Out of the Shadows

Thursday, 21 April 2022

Rivales: Veronique Gens and Sandrine Piau celebrate two eminent personalities of 18th century French opera

Rivales - Monsigny, Edelmann, JC Bach, Gluck, Loiseau de Persuis, Gretry, Cherubini, Sacchini, Dalayrac; Veronique Gens, Sandrine Piau, Le Concert de la Loge, Julien Chauvin; Alpha

Rivales
- Monsigny, Edelmann, JC Bach, Gluck, Loiseau de Persuis, Gretry, Cherubini, Sacchini, Dalayrac; Veronique Gens, Sandrine Piau, Le Concert de la Loge, Julien Chauvin; Alpha Classics
Reviewed 20 April 2022, (★★★★½)
The idea of the rivalry between two late 18th century French sopranos is a lovely excuse for this thrilling examination of French opera superbly sung by two modern day contemporaries

This disc celebrates two eminent personalities of French opera from the late 18th century. Born within a year of each other, each forged an important career, Madame Dugazon (1755-1821) as a member of the Comedie Italienne, and Madame Saint-Huberty (1756-1812) as a member of the Academy Royale de Musique (the Paris Opera). And whilst it is not known that they ever appeared on stage together, that they were probably rivals is likely.

So, on Rivales, on Alpha Classics, we hear arias and duets by Pierre-Alexandre Monsigny, Jean-Frederic Edelmann, Johann Christian Bach, Christoph Willibald Gluck, Louis-Luc Loiseau de Persuis, Andre-Ernest-Modeste Gretry, Luigi Cherubini, Antonio Sacchini, and Nicola Dalayrac, with Veronique Gens (soprano) and Sandrine Piau (soprano) and Le Concert de la Loge, director Julien Chauvin.

But the rivalry is simply an excuse to explore some wonderful repertoire that the two did or might have sung, and to re-unite two French sopranos who have proved pre-eminent in this genre and who, co-incidentally, were born the same year.

We begin with Pierre-Alexandre Monsigny; Sandrine Piau in Arsène's aria 'Où suis-je?' from La belle Arsène (1773). A short scene which is more accompagnato than aria, combining terrific dramatic style with vivid orchestration and gripping declamation. We follow with the scene 'Mais, Thésée est absent' from Jean-Frédéric Edelmann's Ariane dans l'ile de Naxos (1782), where Veronique Gens moves from stylish accompagnato to a vividly urgent aria (with hints of Mozart), creating dramatic scene leading to a thrilling climax where the abandonned Ariane invites death. The duet 'Me infelice! Che intendo?' from Johann Christian Bach's Le Clemenza di Scipione (1778) features Piau as Arsinda and Gens as Luceio. Again we begin with stylish accompanied recitative, leading to a duet whose Mozartian pre-echoes are clear (JCB was a big influence on the young Mozart), and the two singers bring style, drama and thrilling virtuosity to the music.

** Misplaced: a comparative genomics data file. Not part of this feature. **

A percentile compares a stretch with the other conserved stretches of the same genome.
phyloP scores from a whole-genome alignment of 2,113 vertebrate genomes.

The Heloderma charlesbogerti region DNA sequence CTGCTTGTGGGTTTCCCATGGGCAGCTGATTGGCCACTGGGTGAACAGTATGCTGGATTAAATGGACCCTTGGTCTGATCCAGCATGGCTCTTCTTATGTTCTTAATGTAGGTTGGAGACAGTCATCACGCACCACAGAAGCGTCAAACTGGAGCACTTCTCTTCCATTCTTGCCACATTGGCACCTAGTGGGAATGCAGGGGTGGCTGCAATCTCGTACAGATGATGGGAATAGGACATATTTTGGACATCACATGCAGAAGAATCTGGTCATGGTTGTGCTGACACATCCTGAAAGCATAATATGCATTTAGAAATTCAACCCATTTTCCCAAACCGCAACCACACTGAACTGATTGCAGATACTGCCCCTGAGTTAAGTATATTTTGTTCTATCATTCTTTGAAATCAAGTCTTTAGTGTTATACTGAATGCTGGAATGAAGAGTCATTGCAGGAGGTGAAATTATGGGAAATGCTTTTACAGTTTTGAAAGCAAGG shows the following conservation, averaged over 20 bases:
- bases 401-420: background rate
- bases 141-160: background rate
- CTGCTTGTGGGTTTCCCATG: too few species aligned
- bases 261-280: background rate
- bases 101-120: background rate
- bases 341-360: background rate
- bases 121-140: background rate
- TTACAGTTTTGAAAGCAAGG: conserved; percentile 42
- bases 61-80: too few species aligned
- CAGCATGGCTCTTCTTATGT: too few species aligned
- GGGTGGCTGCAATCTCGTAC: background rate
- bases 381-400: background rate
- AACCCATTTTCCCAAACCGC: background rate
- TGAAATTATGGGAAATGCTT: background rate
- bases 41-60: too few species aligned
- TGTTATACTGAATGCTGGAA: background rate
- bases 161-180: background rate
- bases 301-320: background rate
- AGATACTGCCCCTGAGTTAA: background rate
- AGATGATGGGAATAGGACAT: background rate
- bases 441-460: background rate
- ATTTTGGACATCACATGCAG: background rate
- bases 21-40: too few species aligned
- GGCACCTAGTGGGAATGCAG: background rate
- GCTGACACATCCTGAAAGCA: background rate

Next a pair of Gluck arias. First Sesto's 'Se mai senti' from La Clemenza di Tito (written for Naples in 1752) and from the first notes of the orchestral introduction the composer is clear. Piau gives a lovely stylish, intent performance, spinning a finely intense line over the thrumming accompaniment. Gens then returns with something more dramatic, 'Divinités du Styx' from Alceste (1776), combining thrilling power with sense of line and intensity, whilst Chauvin and the orchestra relish Gluck's dramatic style in the orchestra writing. It really makes you long for the whole opera.

The next pair of arias are lesser known. First, Piau in Pauline's aria 'O Divinité Tutélaire' from Louis-Luc Loiseau de Persuis' Fanny Morna of 1799. There is a Mozartian depth to the orchestral writing in the long introduction, leading to some thrilling melodrama followed by a lovely poised aria with more dramatic middle section. And no, I have no idea who Fanny Morna was except that she was a Scottish woman! Gens sings Rosette's aria 'Dès notre enfance unis tous deux' from Gretry's L'embarras des Richesses (1782), a change from her earlier dramatic arias and here singing a piece with simple grace and lovely line. This reflects the way the two historical singers mixed and matched, Huberty generally singing fiery, dramatic roles but not always (she created the role of Rosette) whilst Dugazon had the lighter voice but was not averse to a bit of drama on her own terms.